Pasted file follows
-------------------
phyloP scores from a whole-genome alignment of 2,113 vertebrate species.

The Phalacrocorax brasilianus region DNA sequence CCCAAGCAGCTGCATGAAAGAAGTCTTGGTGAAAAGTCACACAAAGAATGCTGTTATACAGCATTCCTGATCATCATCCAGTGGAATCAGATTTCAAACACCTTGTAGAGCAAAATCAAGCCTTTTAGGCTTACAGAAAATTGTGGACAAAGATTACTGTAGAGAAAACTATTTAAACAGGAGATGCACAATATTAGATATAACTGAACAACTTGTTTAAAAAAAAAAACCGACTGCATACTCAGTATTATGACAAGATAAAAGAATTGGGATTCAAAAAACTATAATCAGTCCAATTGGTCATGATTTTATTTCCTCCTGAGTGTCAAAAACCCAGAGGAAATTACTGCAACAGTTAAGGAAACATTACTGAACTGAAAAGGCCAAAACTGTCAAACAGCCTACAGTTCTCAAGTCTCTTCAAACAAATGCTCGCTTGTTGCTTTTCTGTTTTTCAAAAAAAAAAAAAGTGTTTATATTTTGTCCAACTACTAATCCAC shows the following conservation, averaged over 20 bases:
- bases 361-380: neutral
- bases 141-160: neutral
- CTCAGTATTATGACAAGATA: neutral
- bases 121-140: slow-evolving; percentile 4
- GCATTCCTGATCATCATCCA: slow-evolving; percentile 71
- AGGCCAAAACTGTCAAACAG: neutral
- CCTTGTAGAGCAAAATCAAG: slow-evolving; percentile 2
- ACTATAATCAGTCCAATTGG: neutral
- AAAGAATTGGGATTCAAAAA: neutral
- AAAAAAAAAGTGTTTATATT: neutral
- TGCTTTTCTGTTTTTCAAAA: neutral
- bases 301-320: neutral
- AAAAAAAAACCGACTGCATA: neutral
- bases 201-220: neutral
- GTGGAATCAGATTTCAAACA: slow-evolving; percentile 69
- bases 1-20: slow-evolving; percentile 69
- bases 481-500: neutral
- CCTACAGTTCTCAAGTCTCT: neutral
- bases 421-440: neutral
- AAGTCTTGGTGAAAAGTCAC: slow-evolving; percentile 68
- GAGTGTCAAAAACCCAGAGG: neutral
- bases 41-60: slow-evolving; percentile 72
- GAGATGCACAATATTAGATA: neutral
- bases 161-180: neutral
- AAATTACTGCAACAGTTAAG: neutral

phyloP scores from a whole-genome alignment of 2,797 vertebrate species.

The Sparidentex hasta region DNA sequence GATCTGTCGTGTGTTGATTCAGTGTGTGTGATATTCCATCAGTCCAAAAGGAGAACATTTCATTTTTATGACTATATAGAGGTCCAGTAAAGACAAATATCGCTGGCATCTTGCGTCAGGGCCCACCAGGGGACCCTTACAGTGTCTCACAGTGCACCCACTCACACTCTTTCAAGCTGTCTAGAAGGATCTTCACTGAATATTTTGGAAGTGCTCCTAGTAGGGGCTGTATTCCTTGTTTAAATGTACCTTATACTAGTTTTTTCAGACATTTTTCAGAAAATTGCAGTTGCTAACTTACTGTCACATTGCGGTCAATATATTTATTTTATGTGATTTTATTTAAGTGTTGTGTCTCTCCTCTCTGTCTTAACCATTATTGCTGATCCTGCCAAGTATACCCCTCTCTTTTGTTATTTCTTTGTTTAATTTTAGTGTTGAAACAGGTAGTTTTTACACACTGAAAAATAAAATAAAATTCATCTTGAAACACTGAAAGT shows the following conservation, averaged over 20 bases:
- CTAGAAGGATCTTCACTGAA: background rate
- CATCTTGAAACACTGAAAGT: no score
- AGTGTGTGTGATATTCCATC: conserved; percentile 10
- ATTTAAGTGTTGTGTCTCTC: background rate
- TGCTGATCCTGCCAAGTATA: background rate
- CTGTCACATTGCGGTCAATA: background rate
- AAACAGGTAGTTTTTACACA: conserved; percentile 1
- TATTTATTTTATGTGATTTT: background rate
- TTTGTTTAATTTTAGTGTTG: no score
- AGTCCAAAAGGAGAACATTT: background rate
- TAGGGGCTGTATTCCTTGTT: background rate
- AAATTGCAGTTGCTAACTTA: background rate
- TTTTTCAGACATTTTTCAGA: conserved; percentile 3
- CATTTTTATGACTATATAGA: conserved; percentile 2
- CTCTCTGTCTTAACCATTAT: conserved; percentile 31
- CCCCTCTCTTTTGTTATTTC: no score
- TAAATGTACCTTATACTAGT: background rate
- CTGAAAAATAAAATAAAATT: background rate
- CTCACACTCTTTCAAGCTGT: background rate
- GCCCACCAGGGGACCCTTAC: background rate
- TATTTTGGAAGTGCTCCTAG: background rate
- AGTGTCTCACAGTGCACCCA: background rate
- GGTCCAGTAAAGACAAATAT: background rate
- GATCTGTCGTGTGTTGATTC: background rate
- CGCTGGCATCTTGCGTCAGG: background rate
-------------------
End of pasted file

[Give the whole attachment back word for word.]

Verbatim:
phyloP scores from a whole-genome alignment of 2,113 vertebrate species.

The Phalacrocorax brasilianus region DNA sequence CCCAAGCAGCTGCATGAAAGAAGTCTTGGTGAAAAGTCACACAAAGAATGCTGTTATACAGCATTCCTGATCATCATCCAGTGGAATCAGATTTCAAACACCTTGTAGAGCAAAATCAAGCCTTTTAGGCTTACAGAAAATTGTGGACAAAGATTACTGTAGAGAAAACTATTTAAACAGGAGATGCACAATATTAGATATAACTGAACAACTTGTTTAAAAAAAAAAACCGACTGCATACTCAGTATTATGACAAGATAAAAGAATTGGGATTCAAAAAACTATAATCAGTCCAATTGGTCATGATTTTATTTCCTCCTGAGTGTCAAAAACCCAGAGGAAATTACTGCAACAGTTAAGGAAACATTACTGAACTGAAAAGGCCAAAACTGTCAAACAGCCTACAGTTCTCAAGTCTCTTCAAACAAATGCTCGCTTGTTGCTTTTCTGTTTTTCAAAAAAAAAAAAAGTGTTTATATTTTGTCCAACTACTAATCCAC shows the following conservation, averaged over 20 bases:
- bases 361-380: neutral
- bases 141-160: neutral
- CTCAGTATTATGACAAGATA: neutral
- bases 121-140: slow-evolving; percentile 4
- GCATTCCTGATCATCATCCA: slow-evolving; percentile 71
- AGGCCAAAACTGTCAAACAG: neutral
- CCTTGTAGAGCAAAATCAAG: slow-evolving; percentile 2
- ACTATAATCAGTCCAATTGG: neutral
- AAAGAATTGGGATTCAAAAA: neutral
- AAAAAAAAAGTGTTTATATT: neutral
- TGCTTTTCTGTTTTTCAAAA: neutral
- bases 301-320: neutral
- AAAAAAAAACCGACTGCATA: neutral
- bases 201-220: neutral
- GTGGAATCAGATTTCAAACA: slow-evolving; percentile 69
- bases 1-20: slow-evolving; percentile 69
- bases 481-500: neutral
- CCTACAGTTCTCAAGTCTCT: neutral
- bases 421-440: neutral
- AAGTCTTGGTGAAAAGTCAC: slow-evolving; percentile 68
- GAGTGTCAAAAACCCAGAGG: neutral
- bases 41-60: slow-evolving; percentile 72
- GAGATGCACAATATTAGATA: neutral
- bases 161-180: neutral
- AAATTACTGCAACAGTTAAG: neutral

phyloP scores from a whole-genome alignment of 2,797 vertebrate species.

The Sparidentex hasta region DNA sequence GATCTGTCGTGTGTTGATTCAGTGTGTGTGATATTCCATCAGTCCAAAAGGAGAACATTTCATTTTTATGACTATATAGAGGTCCAGTAAAGACAAATATCGCTGGCATCTTGCGTCAGGGCCCACCAGGGGACCCTTACAGTGTCTCACAGTGCACCCACTCACACTCTTTCAAGCTGTCTAGAAGGATCTTCACTGAATATTTTGGAAGTGCTCCTAGTAGGGGCTGTATTCCTTGTTTAAATGTACCTTATACTAGTTTTTTCAGACATTTTTCAGAAAATTGCAGTTGCTAACTTACTGTCACATTGCGGTCAATATATTTATTTTATGTGATTTTATTTAAGTGTTGTGTCTCTCCTCTCTGTCTTAACCATTATTGCTGATCCTGCCAAGTATACCCCTCTCTTTTGTTATTTCTTTGTTTAATTTTAGTGTTGAAACAGGTAGTTTTTACACACTGAAAAATAAAATAAAATTCATCTTGAAACACTGAAAGT shows the following conservation, averaged over 20 bases:
- CTAGAAGGATCTTCACTGAA: background rate
- CATCTTGAAACACTGAAAGT: no score
- AGTGTGTGTGATATTCCATC: conserved; percentile 10
- ATTTAAGTGTTGTGTCTCTC: background rate
- TGCTGATCCTGCCAAGTATA: background rate
- CTGTCACATTGCGGTCAATA: background rate
- AAACAGGTAGTTTTTACACA: conserved; percentile 1
- TATTTATTTTATGTGATTTT: background rate
- TTTGTTTAATTTTAGTGTTG: no score
- AGTCCAAAAGGAGAACATTT: background rate
- TAGGGGCTGTATTCCTTGTT: background rate
- AAATTGCAGTTGCTAACTTA: background rate
- TTTTTCAGACATTTTTCAGA: conserved; percentile 3
- CATTTTTATGACTATATAGA: conserved; percentile 2
- CTCTCTGTCTTAACCATTAT: conserved; percentile 31
- CCCCTCTCTTTTGTTATTTC: no score
- TAAATGTACCTTATACTAGT: background rate
- CTGAAAAATAAAATAAAATT: background rate
- CTCACACTCTTTCAAGCTGT: background rate
- GCCCACCAGGGGACCCTTAC: background rate
- TATTTTGGAAGTGCTCCTAG: background rate
- AGTGTCTCACAGTGCACCCA: background rate
- GGTCCAGTAAAGACAAATAT: background rate
- GATCTGTCGTGTGTTGATTC: background rate
- CGCTGGCATCTTGCGTCAGG: background rate